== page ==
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Adagio Teas
   Features  >  NY Theater Reviews

 
MEASURE FOR MEASURE
at the Duke

COMEDY OVER TRAGEDY
By SANDY MACDONALD

  Elizabeth Waterston and Rocco Sisto

Steeped as it is in sex and death (indeed, often equating the two), Measure for Measure would seem an odd candidate to be played for laughs. Yet that appears to have been director Arin Arbus’ strategy in Theatre for a New Audience’s physically stark production.
 
The stage comes alive whenever the comic sidemen kick in: Alfred Narciso as compulsive japer Lucio, Christopher Jones as the dim constable Elbow, and especially John Keating as the shameless bawd Pompey. Whenever they’re not holding forth, though, the mood shifts to somber and often downright dull.
 
Rocco Sisto is fine – in fact, convincingly creepy – as the crypto-lech Angelo, whose campaign to rout out vice in Vienna clearly stems from his own repressed dark side. However, as Isabella, the object of Angelo’s eventually unleashed lust, Elisabeth Waterston is oddly muted. The scene in which this near-nun begs Angelo to spare her brother’s life (Claudio, movingly played by LeRoy McClain, has been postponing marriage to his pregnant girlfriend over a dowry technicality) ought to be a marvel of both emotion and rhetoric. Waterston, however, swallows her words, along with the feelings they’re meant to convey; she’s like Olive Oyl without the animation.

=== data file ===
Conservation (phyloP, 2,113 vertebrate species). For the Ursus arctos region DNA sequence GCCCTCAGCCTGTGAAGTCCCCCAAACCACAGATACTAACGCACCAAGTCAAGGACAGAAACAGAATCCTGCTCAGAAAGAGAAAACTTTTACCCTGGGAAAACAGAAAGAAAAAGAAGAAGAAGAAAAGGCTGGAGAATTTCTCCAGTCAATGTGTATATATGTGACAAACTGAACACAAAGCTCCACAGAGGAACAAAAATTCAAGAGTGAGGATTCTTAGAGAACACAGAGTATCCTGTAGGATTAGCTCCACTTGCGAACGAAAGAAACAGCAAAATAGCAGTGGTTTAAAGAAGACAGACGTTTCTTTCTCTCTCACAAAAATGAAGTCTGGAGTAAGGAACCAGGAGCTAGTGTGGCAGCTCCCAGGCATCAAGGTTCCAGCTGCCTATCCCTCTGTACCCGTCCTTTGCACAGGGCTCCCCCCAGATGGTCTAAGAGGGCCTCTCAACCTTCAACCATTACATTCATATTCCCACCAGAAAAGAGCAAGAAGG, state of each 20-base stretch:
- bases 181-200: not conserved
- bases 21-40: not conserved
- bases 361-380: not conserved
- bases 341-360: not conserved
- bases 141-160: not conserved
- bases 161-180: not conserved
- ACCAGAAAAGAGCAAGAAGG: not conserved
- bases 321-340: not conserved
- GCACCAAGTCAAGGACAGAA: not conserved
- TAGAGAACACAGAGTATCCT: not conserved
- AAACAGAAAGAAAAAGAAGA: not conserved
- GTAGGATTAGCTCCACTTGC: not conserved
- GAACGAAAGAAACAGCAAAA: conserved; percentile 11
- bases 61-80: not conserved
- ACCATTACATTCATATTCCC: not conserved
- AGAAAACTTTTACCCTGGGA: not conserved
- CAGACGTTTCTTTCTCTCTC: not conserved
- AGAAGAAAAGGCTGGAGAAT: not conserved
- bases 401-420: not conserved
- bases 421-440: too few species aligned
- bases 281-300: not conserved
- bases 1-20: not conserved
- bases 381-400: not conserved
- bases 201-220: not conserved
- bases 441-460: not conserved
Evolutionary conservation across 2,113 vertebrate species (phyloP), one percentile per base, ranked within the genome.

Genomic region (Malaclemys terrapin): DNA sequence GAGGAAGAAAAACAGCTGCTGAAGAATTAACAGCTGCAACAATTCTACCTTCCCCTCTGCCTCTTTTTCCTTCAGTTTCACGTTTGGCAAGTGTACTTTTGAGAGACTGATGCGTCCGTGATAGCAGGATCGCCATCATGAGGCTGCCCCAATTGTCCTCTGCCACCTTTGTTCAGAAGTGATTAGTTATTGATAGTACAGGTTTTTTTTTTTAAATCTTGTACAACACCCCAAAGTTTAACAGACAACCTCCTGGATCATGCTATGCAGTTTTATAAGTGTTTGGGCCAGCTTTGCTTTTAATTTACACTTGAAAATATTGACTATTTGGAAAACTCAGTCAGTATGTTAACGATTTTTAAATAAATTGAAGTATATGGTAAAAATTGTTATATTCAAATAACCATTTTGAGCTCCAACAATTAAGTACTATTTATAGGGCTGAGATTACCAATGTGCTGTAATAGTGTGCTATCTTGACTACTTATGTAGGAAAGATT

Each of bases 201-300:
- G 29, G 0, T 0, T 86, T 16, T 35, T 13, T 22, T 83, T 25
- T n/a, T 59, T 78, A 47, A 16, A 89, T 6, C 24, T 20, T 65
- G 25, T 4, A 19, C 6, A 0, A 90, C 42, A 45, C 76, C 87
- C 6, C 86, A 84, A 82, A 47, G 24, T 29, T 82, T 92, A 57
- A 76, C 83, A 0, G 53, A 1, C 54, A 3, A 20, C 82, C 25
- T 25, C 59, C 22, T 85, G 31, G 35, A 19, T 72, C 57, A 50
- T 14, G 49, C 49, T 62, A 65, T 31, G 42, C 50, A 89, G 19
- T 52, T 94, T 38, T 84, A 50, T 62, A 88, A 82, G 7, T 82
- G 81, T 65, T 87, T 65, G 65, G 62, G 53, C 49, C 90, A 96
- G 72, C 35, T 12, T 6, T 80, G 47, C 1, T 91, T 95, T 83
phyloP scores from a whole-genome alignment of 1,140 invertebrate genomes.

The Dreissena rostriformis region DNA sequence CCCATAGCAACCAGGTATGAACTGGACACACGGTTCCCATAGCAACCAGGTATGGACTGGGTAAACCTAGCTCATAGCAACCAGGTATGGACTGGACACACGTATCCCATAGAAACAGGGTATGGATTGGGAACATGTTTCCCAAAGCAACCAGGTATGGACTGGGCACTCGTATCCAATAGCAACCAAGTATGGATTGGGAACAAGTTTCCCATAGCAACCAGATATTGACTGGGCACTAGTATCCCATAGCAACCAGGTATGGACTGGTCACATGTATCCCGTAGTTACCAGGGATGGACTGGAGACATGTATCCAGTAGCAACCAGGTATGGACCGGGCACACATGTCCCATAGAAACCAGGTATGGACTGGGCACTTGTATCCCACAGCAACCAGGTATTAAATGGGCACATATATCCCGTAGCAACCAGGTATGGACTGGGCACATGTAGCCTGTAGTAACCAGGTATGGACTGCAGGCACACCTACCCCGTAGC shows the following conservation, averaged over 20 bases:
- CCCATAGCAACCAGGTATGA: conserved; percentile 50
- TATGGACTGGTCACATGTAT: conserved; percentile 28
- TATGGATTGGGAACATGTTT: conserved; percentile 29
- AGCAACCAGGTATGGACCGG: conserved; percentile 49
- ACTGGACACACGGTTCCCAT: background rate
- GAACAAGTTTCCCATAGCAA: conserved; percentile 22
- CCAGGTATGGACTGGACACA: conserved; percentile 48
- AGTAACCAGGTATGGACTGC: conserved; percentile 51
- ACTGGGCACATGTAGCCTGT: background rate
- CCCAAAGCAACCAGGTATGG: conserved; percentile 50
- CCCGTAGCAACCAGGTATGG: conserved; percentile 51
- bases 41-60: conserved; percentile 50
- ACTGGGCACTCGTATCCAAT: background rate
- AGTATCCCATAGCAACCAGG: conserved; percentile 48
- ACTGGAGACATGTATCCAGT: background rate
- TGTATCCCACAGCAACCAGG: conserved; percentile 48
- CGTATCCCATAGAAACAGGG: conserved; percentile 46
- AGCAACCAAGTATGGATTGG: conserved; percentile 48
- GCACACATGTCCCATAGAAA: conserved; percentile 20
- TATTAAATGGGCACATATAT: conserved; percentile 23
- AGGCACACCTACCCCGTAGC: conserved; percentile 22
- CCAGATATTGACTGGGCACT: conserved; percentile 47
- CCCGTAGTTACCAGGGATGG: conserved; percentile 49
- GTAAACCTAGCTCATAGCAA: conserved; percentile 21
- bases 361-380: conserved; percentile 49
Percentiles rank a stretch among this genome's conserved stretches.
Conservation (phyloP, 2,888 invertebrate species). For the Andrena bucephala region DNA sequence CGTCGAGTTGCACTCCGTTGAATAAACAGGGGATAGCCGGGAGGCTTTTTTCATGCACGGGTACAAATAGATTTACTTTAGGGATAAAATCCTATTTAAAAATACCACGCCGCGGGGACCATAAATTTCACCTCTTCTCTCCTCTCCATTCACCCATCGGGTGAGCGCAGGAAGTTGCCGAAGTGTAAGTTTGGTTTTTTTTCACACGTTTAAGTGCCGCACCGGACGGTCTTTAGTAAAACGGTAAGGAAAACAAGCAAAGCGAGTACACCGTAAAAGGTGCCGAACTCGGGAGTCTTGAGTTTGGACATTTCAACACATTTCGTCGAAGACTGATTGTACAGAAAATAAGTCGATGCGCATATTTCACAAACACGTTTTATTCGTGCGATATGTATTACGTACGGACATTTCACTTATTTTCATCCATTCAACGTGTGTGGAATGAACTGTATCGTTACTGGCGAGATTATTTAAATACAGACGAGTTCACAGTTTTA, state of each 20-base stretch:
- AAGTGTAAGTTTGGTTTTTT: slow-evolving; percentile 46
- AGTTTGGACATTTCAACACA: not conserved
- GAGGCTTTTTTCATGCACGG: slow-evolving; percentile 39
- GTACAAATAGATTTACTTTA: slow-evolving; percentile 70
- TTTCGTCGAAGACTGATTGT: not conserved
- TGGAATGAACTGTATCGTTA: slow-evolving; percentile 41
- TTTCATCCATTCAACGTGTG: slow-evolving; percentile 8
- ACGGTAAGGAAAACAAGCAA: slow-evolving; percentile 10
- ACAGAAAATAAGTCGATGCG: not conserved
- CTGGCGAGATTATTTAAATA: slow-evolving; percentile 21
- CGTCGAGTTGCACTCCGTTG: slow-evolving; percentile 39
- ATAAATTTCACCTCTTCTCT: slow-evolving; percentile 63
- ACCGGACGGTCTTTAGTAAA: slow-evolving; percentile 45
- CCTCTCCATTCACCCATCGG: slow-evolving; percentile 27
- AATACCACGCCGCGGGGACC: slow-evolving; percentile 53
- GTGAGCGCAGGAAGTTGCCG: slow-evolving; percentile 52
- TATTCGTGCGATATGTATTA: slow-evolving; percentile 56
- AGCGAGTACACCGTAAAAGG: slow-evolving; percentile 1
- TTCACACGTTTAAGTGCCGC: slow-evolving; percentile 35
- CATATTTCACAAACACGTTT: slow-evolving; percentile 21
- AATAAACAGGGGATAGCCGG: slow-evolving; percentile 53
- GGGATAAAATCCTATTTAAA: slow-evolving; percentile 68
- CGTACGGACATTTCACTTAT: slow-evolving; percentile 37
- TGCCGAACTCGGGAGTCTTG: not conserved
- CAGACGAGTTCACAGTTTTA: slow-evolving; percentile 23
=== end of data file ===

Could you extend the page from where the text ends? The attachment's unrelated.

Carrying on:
Jefferson Mays, with his innocent baby face, all big blue eyes, seems perfectly suited to overcome the contradictions built into the character of Duke Vincentio, the high-minded puppet-master who pretends to absent himself from the city, putting Angelo in charge. We’re meant to perceive the Duke a good guy, despite the manipulative mind games he indulges in, like allowing Isabella to believe her brother dead. Even as he’s pulling the strings, Mays seems to be standing outside the game, as if to say: Can you believe I’m getting away with this?
 
This particular play is always going to have its peculiarities, snags to disorient modern sensibilities. By presenting it faithfully, flaws and all, Arbus manages to send us off off-kilter and questioning – always the sign of effective drama.
 

 


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